A significantly higher median EI value (lower exposure) was demonstrated for Philips DR chest X-rays without a grid. It may be argued that with non-usage of a grid, the exposure levels would be less, but this ignores the fact that the EI is based on pixel values, so these should remain relatively constant regardless of whether a grid has been used. With the DigitalDiagnost system the automatic exposure device (AED) can remain in position when the grid is removed, thus allowing for phototimed exposures to be made with grid in or out.20 If AEDs are being used, and because these are positioned on the detector side of the grid,21 proper calibration and operation need to be con-firmed.22 It is also possible that radiographers were using adjustments when using the AEC, which could account for the EI values seen here. Variations in the SIDs applied in conjunction with grid usage in this instance could also have had a bearing on the EIs recorded here.

The reduction in EI values with Carestream Health CR chest examinations in the presence of an implant or pros-theses is also notable and highlights that radiographers need to understand the basis on which EI values are calculated before judgements can be made on exposures. In

this circumstance, it is possible that the lower EI values reflect the fact that if the prosthesis was within the clinical region of interest from which average pixel values were calculated. Naturally, the reduction in X-rays reaching the detector due to the prosthesis would reflect in lower pixel values and thus lower EIs, and if so, this clearly has little to do with improper technique.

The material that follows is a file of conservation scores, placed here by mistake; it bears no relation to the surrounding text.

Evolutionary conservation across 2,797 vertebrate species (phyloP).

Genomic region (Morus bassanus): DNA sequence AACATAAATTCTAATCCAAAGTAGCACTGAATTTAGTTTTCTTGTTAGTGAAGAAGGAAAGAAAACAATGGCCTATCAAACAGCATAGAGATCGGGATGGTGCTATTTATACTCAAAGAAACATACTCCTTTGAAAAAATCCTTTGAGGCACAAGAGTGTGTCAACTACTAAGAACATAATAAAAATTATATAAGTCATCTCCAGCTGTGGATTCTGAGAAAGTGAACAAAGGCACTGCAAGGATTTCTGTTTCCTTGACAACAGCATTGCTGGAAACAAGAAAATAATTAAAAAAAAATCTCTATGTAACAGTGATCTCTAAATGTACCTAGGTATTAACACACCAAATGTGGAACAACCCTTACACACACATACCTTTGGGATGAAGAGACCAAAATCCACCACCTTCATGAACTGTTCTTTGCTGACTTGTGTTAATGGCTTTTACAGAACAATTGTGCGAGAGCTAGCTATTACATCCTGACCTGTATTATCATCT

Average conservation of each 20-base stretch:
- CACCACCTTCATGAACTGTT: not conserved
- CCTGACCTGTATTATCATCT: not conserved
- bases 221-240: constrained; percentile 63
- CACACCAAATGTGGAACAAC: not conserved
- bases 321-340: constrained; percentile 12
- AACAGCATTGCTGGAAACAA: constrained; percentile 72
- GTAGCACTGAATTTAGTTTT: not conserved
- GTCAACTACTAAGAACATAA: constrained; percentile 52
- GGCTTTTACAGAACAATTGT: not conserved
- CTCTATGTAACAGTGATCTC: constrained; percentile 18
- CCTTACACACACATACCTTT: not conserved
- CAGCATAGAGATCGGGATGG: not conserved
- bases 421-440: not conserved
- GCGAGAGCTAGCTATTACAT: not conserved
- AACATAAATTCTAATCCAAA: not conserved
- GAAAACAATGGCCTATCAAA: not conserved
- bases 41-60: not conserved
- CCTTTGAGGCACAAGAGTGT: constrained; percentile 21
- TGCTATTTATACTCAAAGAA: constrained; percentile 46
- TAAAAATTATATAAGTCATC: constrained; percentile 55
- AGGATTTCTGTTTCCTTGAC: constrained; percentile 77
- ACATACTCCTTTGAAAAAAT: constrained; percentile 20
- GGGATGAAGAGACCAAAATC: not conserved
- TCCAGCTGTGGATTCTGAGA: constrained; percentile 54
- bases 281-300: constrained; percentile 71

The purpose of this study was to retrospectively analyse EI values and it does not set out to compare the different technologies or manufacturers included in the study nor does it attempt to make a reference to patient dose. As this was a retrospective study it was not possible to analyse patient's size and body part thickness, which is a limitation of this study. Data on these variables could provide useful information relating to the EI gender variations demonstrated here, as male patients and female patients have variation in tissue distribution.

Conclusion

In summary, this study demonstrates a series of EI values that do not adhere to recommended values. However, to identify which exposures are inappropriate requires that manufacturer levels of EIs be optimized. However, it can be stated with confidence that the variations associated with patient gender, the time or date of exposure, and the use or non-use of a secondary radiation grid are very difficult to justify and corrective strategies should be explored. This study highlights the value of auditing EIs to assist with image quality improvement and ultimately to aid in patient dose reduction.

Acknowledgements

This research study would not have been possible without the assistance and support of the radiography staff at the study hospital, other colleagues and the assistance of vendor staff. The authors would also like to thank Ulrich Neitzel (Philips Healthcare) and Helmuth Schramm (Siemens Healthcare) for their expert advice.

Conflict of Interest

None declared. References